Despite the impressive vigour demonstrated by native Hong Kongers for this foreign holiday (card and gift giving is the norm), Christmas day is a normal working day for most Chinese and as such, supermarkets and department stores are often open for business as usual!
There are numerous church services held throughout the city in English, Cantonese and other languages.
St John's Cathedral Carol Service
4 Garden Road
Tel: 2523 4157
Note: Arrive early, as this is extremely popular.
To get into the Christmas spirit go to...
The Mandarin Oriental Hotel
Have tea at the Clipper Lounge, which will be fantastically decorated with a massive tree and wonderful decorations. Alternatively, go up to the Chinnery Bar and sink into one of their comfy leather armchairs. There is a great menu comprising delicious, old-fashioned British food and one of Asia’s most extensive selections of single malt whiskeys. This olde-worlde bar is sure to get you feeling festive. For all your Christmas morning baked goods or for a traditional ginger bread house, the Cake Shop at the Mandarin is the place to go.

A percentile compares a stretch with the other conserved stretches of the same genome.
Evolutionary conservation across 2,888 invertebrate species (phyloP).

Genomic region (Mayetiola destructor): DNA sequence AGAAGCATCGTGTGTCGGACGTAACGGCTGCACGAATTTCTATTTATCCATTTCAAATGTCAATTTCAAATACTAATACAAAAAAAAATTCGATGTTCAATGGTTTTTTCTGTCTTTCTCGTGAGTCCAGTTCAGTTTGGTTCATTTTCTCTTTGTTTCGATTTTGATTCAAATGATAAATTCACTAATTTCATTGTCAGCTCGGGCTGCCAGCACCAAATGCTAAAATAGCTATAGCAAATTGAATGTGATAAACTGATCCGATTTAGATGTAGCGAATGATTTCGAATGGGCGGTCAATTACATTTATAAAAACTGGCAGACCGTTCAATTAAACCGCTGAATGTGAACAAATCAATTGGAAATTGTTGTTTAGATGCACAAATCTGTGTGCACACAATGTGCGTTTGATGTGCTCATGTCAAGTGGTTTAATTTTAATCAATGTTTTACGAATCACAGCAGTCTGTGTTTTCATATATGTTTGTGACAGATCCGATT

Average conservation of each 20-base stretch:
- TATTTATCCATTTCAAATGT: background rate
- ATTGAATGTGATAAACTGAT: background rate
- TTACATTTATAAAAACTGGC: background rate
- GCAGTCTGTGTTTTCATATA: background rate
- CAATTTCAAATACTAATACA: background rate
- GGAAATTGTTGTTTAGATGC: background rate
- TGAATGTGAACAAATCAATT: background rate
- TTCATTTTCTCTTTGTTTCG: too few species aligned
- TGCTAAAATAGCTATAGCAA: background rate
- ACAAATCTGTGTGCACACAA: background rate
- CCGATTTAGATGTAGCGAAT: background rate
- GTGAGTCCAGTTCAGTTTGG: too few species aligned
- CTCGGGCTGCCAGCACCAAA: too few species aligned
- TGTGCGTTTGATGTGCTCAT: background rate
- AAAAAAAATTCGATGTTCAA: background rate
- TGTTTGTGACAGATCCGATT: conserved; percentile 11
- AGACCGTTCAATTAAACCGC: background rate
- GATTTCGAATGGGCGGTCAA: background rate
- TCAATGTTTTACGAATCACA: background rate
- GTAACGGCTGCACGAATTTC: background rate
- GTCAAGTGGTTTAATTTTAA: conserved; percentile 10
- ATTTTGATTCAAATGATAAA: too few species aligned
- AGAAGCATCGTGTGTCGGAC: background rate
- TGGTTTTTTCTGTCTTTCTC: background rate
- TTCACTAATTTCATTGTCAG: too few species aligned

The Mandarin Oriental Hotel
5 Connaught Road
Tel: 2522 0111
Fax: 2810 6190
Book a night time dinner cruise around the harbour, affording you spectacular views of the Christmas lights on both Hong Kong Island and Kowloon. Alternatively, take a trip on the Star Ferry, which is always a wonderful ride.
Harbour Cruise Bauhinia
Tel: 2802 2886
Fax: 2802 2881
You will find Christmas trees being advertised in the Dollar Saver Magazine. Nurseries will also offer Christmas trees for sale. Trees are expensive as they are all imported.
Christmas dinner preparations
Park ‘n Shop carries turkeys, and all the baking necessities such as mince pie filling, etc. For Christmas specialities try Oliver’s in the Prince’s Building, Great in Pacific Place or City Super in Times Square. For Italian Christmas specialties, try Viva Italia on the Peak.
Last Updated: 19 November, 2003